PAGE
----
Mitscherlichs (pp. 23-24) say that the previous goings-on with the Nazis were de-realized, that is, stripped of any reality.  Therefore, the German people could not mourn for the passing of the Fuhrer as a real person, but as someone who typified a collective ego ideal (see below), because of their defenses against anxiety, guilt and shame.  Germans were dependent on, and handed over responsibility to, Hitler.  He was, ultimately, an internal object for them, who resuscitated and reflected omnipotence.  The Allied powers who defeated Hitler devalued him and this led to the tossing aside of the narcissistic object and, consequently, an indigence of the German people’s ego, followed by their self-directed, personal devaluation.

Key Psychological Entities

Personal ego and social ego

Mitscherlichs (1975) state that it was only recently the personal ego, which “…aspires to independence….” (p. 236) was embraced, thereby opposing cultural mandates to resolve conflict.  The social ego is sculpted by society’s norms and processes, because “…the transmission of information about desirable and undesirable behavior is social” (p. 238).

It was through “…identification, the interlacing and separation of the personal and social ego once more show clearly” (pp. 248-249).  Regarding the social background of fascism, Romanian-born American Jewish historian Eugen Weber (1964) states, “The individual is a product of the clan, taught the sociologist Emile Durkheim…collective consciousness has its own existence, prior to individual consciousness” (p. 8).

Ego ideal and collective ego ideal

Salman Akhtar (2009), says the ego ideal is, “… the inner image of oneself as one wants to become” (p. 89).  It is the counterpart to the conscience or superego, which excoriates one for moral transgressions, leading to guilt.  The ego ideal, on the other hand, punishes one with shame and dejection for falling short of expectations.  When applied at a social level, it becomes the collective ego ideal.

Aggression and ego ideal

Mitscherlichs (1975) say “No…values…alter the fact…humanity is dominated by…a…readiness for aggression.  Furthermore, anyone who…by stimulating projective tendencies, to direct…aggression onto scapegoats, can be certain of…power over men” (p. 87).  This applied to the Nazi approach to German Jewry, Marxists, and Slavs (or Untermensch).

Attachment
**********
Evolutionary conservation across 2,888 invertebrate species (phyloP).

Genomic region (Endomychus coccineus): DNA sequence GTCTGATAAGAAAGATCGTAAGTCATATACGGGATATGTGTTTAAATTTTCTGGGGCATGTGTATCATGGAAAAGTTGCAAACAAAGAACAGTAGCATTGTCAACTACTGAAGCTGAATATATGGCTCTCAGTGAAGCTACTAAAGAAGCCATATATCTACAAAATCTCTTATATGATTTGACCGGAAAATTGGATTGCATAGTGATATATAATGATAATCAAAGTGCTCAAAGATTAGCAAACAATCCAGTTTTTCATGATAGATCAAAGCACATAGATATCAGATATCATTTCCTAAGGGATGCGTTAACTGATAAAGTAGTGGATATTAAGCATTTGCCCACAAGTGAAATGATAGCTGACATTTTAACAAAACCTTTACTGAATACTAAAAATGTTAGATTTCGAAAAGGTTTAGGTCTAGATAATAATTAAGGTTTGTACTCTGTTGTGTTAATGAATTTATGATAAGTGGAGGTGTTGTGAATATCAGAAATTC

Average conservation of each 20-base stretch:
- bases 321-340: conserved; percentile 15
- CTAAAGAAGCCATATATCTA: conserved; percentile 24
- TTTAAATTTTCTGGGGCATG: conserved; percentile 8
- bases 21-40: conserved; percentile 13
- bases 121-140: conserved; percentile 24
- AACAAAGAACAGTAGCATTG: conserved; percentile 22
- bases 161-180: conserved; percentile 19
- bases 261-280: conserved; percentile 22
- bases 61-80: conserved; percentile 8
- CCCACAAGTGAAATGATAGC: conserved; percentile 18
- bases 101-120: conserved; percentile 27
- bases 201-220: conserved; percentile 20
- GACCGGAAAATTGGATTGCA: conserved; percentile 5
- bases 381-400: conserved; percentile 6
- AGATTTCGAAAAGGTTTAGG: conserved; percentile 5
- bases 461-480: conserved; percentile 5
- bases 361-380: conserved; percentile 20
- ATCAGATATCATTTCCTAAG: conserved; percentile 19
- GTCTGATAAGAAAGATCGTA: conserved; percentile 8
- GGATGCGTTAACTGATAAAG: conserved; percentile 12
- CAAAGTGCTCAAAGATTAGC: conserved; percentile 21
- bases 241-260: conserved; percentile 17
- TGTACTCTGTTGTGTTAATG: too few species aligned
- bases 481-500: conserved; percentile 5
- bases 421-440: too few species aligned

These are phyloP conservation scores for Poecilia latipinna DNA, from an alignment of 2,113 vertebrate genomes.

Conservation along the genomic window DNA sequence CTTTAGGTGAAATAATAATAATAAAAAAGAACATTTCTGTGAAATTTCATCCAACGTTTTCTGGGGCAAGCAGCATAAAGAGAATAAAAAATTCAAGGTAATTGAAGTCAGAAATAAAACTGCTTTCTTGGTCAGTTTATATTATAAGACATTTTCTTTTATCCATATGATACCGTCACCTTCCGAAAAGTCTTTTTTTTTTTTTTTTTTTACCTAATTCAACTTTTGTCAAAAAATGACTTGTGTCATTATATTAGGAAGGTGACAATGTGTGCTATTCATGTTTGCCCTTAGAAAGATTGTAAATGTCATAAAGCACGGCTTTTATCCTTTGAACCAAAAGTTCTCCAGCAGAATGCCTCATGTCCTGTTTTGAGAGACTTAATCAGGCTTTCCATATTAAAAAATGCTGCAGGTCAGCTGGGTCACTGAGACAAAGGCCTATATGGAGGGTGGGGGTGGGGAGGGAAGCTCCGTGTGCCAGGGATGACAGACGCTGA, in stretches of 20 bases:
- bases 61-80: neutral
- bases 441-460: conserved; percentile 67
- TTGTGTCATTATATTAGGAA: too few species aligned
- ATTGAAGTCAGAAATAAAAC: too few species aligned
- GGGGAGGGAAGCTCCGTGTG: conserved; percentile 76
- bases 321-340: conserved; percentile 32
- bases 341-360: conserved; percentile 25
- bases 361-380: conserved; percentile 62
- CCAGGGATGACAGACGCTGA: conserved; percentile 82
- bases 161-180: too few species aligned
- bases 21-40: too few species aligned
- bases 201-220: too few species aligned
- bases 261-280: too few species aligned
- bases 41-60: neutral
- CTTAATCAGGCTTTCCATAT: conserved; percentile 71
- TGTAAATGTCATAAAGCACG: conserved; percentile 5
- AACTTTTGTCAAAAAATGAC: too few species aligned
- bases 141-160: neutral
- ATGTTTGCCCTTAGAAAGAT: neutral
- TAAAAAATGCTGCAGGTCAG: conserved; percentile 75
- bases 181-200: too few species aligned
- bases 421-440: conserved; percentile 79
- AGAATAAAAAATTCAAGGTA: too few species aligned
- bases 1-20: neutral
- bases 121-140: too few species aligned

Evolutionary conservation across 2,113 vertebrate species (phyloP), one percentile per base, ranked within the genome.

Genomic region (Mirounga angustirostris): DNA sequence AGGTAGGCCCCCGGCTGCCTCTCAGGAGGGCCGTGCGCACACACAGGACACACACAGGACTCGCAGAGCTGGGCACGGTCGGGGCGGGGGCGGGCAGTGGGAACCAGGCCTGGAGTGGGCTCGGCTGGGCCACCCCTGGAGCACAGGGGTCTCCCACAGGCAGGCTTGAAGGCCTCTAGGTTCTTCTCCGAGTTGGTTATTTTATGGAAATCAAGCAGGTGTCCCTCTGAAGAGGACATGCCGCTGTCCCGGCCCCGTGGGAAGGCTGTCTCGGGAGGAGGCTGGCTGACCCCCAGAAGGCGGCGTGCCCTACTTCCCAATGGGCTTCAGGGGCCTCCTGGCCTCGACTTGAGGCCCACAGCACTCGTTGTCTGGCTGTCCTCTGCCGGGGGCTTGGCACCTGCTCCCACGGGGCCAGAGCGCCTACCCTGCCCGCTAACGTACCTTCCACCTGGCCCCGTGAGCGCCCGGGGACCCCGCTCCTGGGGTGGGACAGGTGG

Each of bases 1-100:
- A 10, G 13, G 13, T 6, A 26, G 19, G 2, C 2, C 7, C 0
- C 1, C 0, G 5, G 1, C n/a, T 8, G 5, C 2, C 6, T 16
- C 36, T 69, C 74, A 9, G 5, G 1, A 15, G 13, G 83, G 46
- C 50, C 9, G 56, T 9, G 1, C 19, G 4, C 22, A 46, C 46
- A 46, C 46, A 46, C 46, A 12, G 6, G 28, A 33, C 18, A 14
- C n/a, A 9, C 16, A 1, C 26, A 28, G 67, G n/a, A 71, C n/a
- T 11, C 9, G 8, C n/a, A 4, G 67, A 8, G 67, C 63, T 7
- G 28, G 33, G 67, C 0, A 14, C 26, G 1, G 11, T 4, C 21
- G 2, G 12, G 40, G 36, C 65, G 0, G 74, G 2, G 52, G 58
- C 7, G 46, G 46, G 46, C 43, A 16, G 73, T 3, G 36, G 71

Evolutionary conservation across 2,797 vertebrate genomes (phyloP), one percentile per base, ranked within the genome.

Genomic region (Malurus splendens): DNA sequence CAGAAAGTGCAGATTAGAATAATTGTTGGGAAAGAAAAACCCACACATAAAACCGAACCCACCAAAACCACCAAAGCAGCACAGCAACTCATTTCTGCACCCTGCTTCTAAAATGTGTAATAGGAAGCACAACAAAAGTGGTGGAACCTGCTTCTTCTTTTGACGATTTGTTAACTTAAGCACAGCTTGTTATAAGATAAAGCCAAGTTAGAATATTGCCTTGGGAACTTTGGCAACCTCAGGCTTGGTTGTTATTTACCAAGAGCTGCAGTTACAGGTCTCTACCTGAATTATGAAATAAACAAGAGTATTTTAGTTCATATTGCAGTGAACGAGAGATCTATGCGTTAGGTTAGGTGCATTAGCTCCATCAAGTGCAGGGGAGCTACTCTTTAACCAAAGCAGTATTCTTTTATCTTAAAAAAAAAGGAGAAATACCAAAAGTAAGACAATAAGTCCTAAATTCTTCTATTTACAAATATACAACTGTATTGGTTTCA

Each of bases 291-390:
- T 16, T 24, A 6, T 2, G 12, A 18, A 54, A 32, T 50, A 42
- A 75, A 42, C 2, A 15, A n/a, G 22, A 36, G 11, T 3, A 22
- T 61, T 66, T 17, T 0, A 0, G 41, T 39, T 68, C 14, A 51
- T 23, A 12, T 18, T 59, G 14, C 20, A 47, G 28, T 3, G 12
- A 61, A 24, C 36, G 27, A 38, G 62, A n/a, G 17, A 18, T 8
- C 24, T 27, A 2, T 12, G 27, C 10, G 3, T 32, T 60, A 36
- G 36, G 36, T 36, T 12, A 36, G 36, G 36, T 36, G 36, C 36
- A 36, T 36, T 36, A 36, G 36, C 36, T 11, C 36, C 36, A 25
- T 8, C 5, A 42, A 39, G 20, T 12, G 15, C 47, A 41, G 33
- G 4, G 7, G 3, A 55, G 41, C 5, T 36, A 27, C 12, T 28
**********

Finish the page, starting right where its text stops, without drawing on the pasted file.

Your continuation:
Mitscherlichs (pp. 287-288) described a fusion of the ego in the people and the ego ideal, involving a leader.  They can then be truculent with their enemies, sans any tinctures of sympathy or guilt via a concerted and excited identification with Hitler.  Fantasies of omnipotence then collectively pervade the masses.  The ego ideal sanctions aggression in such circumstances.  Older, healthy identifications and ideals must reappear to assuage the situation, such as after the war, with mourning.

Origins of Anti-Semitism

Gary R. VandenBos (2015, p. 355) defines ego weakness as that which resides in a conflicted, anxious person who cannot handle stress or frustration, and therefore employs immature defense mechanisms, perhaps becoming neurotic.

Professor Benjamin Y. Fong (2018, p. 759), says that ego weakness has become the psychoanalytic descriptor of the authoritarian personality.  He comments on German born (Jewish/Italian) American social philosopher Theodore W. Adorno, et al’s (1950) characterization of what the authoritarian personality entails: aggression, submission, and conventionalism.

Arab studies professor Fadi A. Bardawil (2018), as well, comments on Adorno, et al; their inchoative point being anti-Semitism is that which becomes the antecedent to fascism.  Adorno, et al emphasized that neurotic mechanisms could not explain it, and that anti-Semites were not psychotic.  Bardawil says that “One of The Authoritarian Personality’s major insights is that anti-Semitism has a functional character.  It is relatively independent of its object” (p.776).  Adorno, et al’s object, unlike Mitscherlichs’, is not mere scapegoatism.  The advantage or utility of anti-Semitism, is that it encompasses, quoting Adorno, et al, “…an intellectual alienation of the individual from society” (1950, p. 618).  Barawil says Adorno, et al asserted the alienated person was disoriented and intimidated by incertitude, befuddled by the complexity and abstractness of the world, ergo, they embraced anti-Semitism—the lucid and simple answer.

Then there is the “Fascist state of the mind,” where the psyche becomes ideologically controlled and all opposition is extirpated.  The complex becomes the simple, sculpting a cocksure state, while an aura of purity permeates.  Being bereft of opposition fashions a moral void, wherein a victim must be selected by the subject to contain such a void and the mental state then becomes an act of violence (Akhtar, 2009, p. 106).